So, in our very free country, is there true freedom of religion? Do we tend to fall for age old thinking that to protect the tender souls of our children we need to aggressively ban anything dissimilar to our own religious ideology? I vote for religious freedom. I am wary of warnings that seem to come without some balance and discussion. Don't vote for Mitt, he's one of those Mormons. Don't read this book, it will corrupt your children.
I guess it's because I don't like people to tell me what or how to think. That is my job - the job of parent, to filter through all the media (books, movies and games, etc.) to find out what is most appropriate for my children. Likewise, it's my job as a citizen to vote for someone who I think is most capable and qualified. Let me do my job. Let me exercise my freedom.

With regard to Mitt, shouldn't the question be more individualized? What does this particular mormon bring to the table? Does he have the integrity and the ability and the appropriate plan for the future? That's where I'd like to see the discussion move.
As to the books/movie - I find the themes are too dark for my taste. My sister loved the books and plans to see the movie, but considers both to be for adults because of the content. But, she's not afraid that her spirituality will be warped upon viewing the movie. She's open to alternative views of religion and spirituality.

So, if you have more e-mails warning me away from Golden Compass, please don't send them. I'm not interested.

Saturday, December 8, 2007

Christmas thoughts

It's been a bit blue here today. I'm sure the cloudy, rainy weather may have something to do with it, but for Christmas, it's been a little bit less than cheery. It's been an unusually difficult Autumn among our tight-knit military community. I've already written about the broken arm saga, and the break-ins. I think I've even mentioned our friends' daughter with the aggressive brain tumor. I spoke with her on the phone today, and went by to drop off a basket of lighthearted reading for her boys. Played with Sarah, hairless from the chemo, but walking and talking and doing so well in spite of the horrible tricks her own body is playing. The poor baby can't get a break. There are indications the tumor may be metasticizing. Her parents have been told the prognosis is worse than poor. We have other friends going through severe marital problems; a friend who recently miscarried. Granted, much of this trauma isn't even really ours. Tracy and I love each other and our doing well. Our children have seasonal sniffles but are otherwise healthy and strong. But we feel for our friends. Tracy lost two classmates from Ft. Riley last Christmas Day - killed when their vehicle struck an IED. We wondered how their families might be holding up now, faced with the anniversary of their deaths (coming at what is supposed to be such a joyous time). And on a much less serious note - I've been under the weather too, for about a month now. I'm struggling to recouperate and get appropriate treatment.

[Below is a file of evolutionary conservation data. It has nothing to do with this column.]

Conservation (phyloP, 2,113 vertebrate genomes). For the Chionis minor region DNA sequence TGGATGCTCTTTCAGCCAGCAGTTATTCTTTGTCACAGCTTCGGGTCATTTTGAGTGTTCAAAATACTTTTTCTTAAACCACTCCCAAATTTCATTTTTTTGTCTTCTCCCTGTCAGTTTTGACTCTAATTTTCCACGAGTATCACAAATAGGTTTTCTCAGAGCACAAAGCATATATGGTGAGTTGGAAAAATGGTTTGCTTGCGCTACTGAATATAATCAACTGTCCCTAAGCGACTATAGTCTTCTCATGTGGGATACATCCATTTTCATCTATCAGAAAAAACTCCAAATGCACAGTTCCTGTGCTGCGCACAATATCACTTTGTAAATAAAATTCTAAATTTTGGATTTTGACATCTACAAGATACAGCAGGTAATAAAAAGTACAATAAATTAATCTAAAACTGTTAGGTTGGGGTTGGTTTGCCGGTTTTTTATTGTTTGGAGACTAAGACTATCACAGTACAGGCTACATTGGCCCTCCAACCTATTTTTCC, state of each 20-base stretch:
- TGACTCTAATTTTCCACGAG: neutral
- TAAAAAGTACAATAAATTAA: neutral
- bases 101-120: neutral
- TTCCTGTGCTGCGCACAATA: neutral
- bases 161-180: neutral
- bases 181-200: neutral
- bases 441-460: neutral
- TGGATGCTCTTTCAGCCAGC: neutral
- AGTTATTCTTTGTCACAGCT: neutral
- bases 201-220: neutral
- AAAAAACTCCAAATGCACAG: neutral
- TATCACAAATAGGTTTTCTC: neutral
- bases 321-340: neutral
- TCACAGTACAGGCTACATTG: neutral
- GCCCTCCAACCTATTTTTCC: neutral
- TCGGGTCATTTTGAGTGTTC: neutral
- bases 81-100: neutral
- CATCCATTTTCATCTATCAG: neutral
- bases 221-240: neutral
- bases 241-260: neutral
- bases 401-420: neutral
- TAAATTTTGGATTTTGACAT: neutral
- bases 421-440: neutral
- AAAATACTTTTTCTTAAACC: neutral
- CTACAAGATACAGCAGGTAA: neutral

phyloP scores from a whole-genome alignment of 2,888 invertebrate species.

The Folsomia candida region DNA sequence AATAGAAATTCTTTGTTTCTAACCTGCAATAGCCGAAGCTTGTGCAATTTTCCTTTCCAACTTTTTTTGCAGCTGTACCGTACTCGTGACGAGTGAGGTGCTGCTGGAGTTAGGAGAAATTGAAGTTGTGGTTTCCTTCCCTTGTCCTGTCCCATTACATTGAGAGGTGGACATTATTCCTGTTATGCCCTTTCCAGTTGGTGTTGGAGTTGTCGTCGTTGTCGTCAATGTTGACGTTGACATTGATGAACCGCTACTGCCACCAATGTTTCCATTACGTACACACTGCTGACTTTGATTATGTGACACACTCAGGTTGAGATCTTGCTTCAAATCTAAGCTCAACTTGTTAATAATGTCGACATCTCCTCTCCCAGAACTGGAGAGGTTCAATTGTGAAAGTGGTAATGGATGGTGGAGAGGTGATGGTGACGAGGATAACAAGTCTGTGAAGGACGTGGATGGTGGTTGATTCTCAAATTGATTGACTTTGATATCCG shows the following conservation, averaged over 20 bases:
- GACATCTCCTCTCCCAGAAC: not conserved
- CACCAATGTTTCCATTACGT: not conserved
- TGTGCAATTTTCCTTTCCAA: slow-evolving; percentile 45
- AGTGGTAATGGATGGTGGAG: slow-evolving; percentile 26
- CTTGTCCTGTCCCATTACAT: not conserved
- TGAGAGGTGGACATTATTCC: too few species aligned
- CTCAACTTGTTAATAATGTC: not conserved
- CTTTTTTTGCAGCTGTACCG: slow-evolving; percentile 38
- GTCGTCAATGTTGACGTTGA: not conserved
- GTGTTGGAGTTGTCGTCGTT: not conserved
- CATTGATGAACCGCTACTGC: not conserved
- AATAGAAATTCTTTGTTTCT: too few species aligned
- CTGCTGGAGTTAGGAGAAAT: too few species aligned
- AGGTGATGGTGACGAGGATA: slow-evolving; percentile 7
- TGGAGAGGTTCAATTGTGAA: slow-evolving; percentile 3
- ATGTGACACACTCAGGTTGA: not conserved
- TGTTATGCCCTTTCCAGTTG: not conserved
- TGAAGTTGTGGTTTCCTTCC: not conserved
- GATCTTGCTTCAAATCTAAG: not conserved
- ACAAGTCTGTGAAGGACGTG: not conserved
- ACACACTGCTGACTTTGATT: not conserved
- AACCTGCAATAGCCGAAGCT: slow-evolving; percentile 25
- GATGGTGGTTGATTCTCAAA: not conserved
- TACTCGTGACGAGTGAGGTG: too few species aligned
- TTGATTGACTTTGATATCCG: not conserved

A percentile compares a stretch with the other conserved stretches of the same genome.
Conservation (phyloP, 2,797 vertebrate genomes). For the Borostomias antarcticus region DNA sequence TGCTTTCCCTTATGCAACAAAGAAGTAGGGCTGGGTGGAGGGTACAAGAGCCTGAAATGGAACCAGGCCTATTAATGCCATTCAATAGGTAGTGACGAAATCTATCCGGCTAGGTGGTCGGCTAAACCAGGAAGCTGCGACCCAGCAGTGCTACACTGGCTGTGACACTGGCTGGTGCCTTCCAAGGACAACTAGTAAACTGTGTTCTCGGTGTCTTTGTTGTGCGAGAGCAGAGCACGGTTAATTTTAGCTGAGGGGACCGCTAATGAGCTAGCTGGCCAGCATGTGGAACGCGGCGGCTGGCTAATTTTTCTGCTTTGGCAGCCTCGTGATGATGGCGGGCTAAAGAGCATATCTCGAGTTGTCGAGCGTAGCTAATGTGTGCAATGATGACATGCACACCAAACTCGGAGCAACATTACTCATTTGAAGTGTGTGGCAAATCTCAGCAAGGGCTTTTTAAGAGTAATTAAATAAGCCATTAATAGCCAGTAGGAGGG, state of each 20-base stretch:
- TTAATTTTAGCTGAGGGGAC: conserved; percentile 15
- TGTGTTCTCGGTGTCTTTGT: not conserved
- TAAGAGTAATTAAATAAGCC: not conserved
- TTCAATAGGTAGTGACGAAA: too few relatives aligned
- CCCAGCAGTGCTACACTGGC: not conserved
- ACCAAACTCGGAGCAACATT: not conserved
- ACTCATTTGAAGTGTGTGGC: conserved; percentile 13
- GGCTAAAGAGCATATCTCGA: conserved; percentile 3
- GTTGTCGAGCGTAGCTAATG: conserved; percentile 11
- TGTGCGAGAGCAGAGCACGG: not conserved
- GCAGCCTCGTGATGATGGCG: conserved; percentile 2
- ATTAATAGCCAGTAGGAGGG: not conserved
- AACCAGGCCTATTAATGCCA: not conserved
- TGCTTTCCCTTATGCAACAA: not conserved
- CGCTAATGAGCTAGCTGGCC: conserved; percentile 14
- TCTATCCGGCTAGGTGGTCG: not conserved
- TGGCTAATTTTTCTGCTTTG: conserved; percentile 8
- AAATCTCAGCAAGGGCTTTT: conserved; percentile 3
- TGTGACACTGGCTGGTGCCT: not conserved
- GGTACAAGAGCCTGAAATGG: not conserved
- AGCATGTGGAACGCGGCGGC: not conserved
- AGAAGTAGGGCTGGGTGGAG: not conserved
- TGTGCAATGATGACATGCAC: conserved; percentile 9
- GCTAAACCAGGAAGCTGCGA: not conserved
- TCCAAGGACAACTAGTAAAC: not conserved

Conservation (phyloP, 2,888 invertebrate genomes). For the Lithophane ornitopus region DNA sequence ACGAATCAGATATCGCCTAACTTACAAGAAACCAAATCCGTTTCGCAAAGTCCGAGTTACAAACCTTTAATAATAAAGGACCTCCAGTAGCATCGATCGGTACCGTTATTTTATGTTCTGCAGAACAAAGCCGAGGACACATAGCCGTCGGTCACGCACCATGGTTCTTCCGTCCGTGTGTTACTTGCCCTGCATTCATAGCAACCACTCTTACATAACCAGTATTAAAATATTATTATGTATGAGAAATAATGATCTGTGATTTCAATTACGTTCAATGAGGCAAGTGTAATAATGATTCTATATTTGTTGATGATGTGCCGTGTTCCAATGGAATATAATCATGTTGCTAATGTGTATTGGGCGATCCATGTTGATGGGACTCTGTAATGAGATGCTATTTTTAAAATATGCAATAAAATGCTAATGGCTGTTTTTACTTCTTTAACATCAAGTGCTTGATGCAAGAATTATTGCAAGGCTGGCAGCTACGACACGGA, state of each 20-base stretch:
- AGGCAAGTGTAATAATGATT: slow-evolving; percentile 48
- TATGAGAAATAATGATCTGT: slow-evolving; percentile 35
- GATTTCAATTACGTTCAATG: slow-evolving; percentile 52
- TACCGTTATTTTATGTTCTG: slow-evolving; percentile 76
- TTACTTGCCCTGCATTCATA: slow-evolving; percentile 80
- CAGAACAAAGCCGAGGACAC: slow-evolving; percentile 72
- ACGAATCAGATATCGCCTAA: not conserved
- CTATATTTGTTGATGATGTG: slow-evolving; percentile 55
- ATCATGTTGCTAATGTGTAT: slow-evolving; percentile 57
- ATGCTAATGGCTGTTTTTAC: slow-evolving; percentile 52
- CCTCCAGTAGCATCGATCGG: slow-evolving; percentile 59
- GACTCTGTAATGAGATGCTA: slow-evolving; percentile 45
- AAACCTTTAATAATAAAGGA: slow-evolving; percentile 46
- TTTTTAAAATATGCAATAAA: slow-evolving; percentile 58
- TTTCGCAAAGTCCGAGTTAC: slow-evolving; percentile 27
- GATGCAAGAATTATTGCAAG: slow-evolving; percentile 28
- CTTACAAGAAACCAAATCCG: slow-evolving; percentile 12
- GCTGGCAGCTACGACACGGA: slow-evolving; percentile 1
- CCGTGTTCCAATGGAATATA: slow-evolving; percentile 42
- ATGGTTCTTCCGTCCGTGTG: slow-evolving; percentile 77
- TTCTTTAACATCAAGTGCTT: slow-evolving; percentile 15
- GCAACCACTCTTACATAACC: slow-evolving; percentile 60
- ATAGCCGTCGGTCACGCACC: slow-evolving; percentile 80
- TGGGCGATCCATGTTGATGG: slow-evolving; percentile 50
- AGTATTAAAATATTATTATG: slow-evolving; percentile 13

So, here we are at Christmas, with all the expectations to make THIS Christmas special - the first one we'll celebrate together since Tracy returned from Iraq. And we are so relieved and grateful. He is home with all his limbs, without the mental anguish of PTSD. The children are doing unbelievably well at school and in their activities. We have wonderful friends and family and are so blessed. But this year it seems like trama and tragedy are walking hand in hand with our gratitude. Is this the way it's supposed to be? Is this what happens once you live so long (and we are getting on in years) - that the beloved holidays serve as reminders of people loved and lost, of the trauma of those who struggle with illness and trials?
I really don't know. Of course, the life of our Savior was no picnic either, not even the circumstances surrounding his birth. Who would better understand our frustration at not being able to get the health care we need than a man whose parents were turned away from every Inn? Who would better understand the pain of our friends struggling in their marriages than a man who was betrayed by his own friend. And who could possibly understand the feelings of those who have lost babies, or spouses, or who are watching their child die - than someone who bled from every pore and gave up His own life for those He loved.
Maybe I'm looking at the whole holiday joy thing backwards. Tracy and I are adults now, and maybe it is not for us to return to the untried, naive wonderment that makes up the joy of Christmases past. I love the passage from Isaiah - Chapter 53: "He is despised and rejected of men, a man of sorrows, and aquainted with grief....Surely he hath borne our griefs, and carried our sorrows: yet we did esteem him stricken, smitten of God and afflicted. But he was wounded for our transgressions, he was bruised for our iniquities: the chastisement of our peace was upon him; and with his stripes we are healed." Maybe the hope we cling to at Christmas time is the healing power of Him whose birth we celebrate. So, this season, I pray that He who has endured all and suffered all will be with us, to heal us all.